Would it cost them anything except tv ratings?  I don’t think so because the Yankees are about to enter a 2-3 year period where every ticket they have is going to be sold.  Think about it, next year is the last time baseball will be played in Yankee Stadium.  How many people are going to want to go at least one last time?  And in 2009, how many people are going to want to go and see the new ballpark?  

So, if the tickets are going to be sold anyway, what about a two-year rebuilding plan. Let’s put Duncan in right for a season and see what happens.  Let’s get some young hitting prospects in some trades and see what happens.  It will never happen, but the Yankees would probably be much stronger down the road if they did do it. 

And Now For Something Completely Different….

You may notice that the site looks different. You may also notice that things look strange. Bear with us, we are redoing the format a bit and should have things settled in the next few days. As always, feel free to email us with any comments or suggestions and thanks for your support. -Peter and Andy

An Ugly Night

As I write this, the Yankees are losing 18-5 in the seventh. Mike Mussina stunk, Ron Villone was worse, Edwar Ramirez made a bad pitch and Sean Henn looked bad as well. The bullpen is shot and still needs to get six outs.

To make matters worse, Scranton had a doubleheader tonight in which Chris Britton threw three innings so he can’t come help tomorrow. The Yankees can’t recall Karstens or Brower unless their is an injury and Bruney has not pitched well in AAA so far. So, I am going to guess that TJ Beam gets promoted for tomorrow’s game. I think someone is going to be brought up and Beam and Jose Veras are the only other relievers on the 40-man roster right now. In fact they may be the only available guys. (Igawa and DeSalvo pitched tonight, Clippard on the 19th, Chase Wright on the 20th, the problem with recalling Karstens or Brower I mentioned above and somehow I don’t think Brackman is going to hit the majors tomorrow) That leaves Bruney, Veras and Beam, take your pick, but one of those guys will be helping the bullpen tomorrow.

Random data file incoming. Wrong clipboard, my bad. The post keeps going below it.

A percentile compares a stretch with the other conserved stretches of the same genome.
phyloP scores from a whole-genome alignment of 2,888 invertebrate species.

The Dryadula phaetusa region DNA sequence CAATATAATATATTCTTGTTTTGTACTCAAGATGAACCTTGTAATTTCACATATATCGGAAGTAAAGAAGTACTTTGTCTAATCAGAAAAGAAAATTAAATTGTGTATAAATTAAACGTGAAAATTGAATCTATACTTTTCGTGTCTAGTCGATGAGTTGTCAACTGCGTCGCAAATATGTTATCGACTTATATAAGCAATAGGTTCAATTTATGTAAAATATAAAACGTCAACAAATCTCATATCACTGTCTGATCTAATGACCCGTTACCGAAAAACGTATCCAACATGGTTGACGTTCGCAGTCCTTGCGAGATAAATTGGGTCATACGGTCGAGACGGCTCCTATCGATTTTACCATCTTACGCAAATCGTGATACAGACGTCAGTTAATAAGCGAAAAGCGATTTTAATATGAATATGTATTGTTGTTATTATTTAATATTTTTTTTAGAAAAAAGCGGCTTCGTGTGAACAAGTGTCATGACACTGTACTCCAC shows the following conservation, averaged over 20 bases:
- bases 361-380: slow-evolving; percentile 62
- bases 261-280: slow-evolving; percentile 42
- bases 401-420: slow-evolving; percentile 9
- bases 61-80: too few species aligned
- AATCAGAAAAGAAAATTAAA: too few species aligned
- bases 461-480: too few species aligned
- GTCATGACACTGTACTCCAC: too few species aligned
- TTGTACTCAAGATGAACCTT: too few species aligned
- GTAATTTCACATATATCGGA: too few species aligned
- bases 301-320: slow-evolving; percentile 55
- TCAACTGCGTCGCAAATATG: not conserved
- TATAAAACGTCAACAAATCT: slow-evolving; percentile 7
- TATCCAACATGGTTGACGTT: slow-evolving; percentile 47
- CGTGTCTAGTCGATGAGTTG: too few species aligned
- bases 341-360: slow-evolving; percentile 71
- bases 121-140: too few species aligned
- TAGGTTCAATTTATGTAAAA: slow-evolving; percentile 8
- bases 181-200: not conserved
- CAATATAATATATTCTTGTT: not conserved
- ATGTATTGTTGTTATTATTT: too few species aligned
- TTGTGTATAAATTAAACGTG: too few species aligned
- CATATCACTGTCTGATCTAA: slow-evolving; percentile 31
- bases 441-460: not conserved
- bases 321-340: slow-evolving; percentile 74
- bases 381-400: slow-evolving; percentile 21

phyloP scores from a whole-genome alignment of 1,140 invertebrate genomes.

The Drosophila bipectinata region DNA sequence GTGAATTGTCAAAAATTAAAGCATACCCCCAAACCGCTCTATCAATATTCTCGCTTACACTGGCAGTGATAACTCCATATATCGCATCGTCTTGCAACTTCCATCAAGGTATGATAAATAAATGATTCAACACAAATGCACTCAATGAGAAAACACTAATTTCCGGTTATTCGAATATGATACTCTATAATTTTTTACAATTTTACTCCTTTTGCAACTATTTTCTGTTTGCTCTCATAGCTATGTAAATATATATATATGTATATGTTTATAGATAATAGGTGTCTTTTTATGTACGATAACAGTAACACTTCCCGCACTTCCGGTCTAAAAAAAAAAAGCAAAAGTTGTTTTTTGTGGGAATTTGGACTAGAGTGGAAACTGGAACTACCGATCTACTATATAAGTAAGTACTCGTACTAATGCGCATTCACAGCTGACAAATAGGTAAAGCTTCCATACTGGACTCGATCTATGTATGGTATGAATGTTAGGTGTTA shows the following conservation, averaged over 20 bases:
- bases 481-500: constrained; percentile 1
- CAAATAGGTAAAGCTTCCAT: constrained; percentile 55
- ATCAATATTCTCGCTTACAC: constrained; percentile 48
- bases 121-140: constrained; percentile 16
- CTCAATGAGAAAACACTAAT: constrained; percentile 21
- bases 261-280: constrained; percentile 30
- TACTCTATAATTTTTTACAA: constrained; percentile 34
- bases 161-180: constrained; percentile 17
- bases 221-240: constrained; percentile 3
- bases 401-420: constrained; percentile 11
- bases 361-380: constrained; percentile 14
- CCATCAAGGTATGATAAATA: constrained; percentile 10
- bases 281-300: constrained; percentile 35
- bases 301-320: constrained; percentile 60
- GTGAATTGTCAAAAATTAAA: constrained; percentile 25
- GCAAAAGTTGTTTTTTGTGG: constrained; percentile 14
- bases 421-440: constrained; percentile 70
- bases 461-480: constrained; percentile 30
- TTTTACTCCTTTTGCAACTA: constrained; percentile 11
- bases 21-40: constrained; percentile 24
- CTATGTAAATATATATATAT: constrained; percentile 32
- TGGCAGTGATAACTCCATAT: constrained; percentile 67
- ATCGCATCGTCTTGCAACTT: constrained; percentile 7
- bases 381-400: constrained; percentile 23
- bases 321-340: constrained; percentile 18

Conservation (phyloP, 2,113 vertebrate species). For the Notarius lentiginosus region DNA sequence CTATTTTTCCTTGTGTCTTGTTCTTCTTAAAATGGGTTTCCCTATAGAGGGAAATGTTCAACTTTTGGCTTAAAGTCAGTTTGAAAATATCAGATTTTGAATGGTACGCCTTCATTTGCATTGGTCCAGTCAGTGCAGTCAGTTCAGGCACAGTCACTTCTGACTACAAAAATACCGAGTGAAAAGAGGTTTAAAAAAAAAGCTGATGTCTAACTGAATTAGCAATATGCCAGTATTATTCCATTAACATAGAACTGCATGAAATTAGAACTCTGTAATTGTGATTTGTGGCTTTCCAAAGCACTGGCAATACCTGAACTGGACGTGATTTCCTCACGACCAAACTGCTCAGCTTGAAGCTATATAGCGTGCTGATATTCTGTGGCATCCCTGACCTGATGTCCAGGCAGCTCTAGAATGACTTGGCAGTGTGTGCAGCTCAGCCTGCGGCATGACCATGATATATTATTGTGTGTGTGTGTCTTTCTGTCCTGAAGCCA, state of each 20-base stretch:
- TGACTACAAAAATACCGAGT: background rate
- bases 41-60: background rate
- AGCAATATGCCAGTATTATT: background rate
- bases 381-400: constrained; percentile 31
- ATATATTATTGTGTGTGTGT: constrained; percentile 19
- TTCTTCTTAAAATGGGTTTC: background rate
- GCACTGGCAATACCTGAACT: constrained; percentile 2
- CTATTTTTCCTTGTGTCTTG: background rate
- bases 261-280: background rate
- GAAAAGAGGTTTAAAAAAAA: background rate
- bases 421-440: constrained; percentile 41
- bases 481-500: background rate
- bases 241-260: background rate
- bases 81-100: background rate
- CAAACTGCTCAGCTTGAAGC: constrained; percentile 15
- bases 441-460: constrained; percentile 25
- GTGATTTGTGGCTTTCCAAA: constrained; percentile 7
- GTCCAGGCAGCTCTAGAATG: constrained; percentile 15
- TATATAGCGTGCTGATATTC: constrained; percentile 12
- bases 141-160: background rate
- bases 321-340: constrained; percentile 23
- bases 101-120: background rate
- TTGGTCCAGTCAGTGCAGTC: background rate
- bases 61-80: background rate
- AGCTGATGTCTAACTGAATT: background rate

The only “good” news is Andy Pettitte is starting. Pettitte usually picks up his team after a loss and they will really need it tomorrow (actually tonight in New York)

Ugh

Good Luck, Jon

On the Yankees side of this page, we generally root for the Red Sox to lose every game and hopefully go out of business. Tonight is different as Jon Lester is taking the mound for Boston in his first start in the bigs after being diagnosed with Non-Hodgkins Lymphoma. Lester has made a courageous comeback and for one night we are going to put our partisan feelings aside and hope he has a great game and a long and healthy life.

Backup Plans

A great indicator of how bad Wil Nieves was is the fact that Jose Molina is considered an upgrade over him.  That isn’t to say I don’t like this trade, Jeff Kennard wasn’t going to help this team anytime in the future, but I just wonder why Cashman went with Nieves for as long as he did.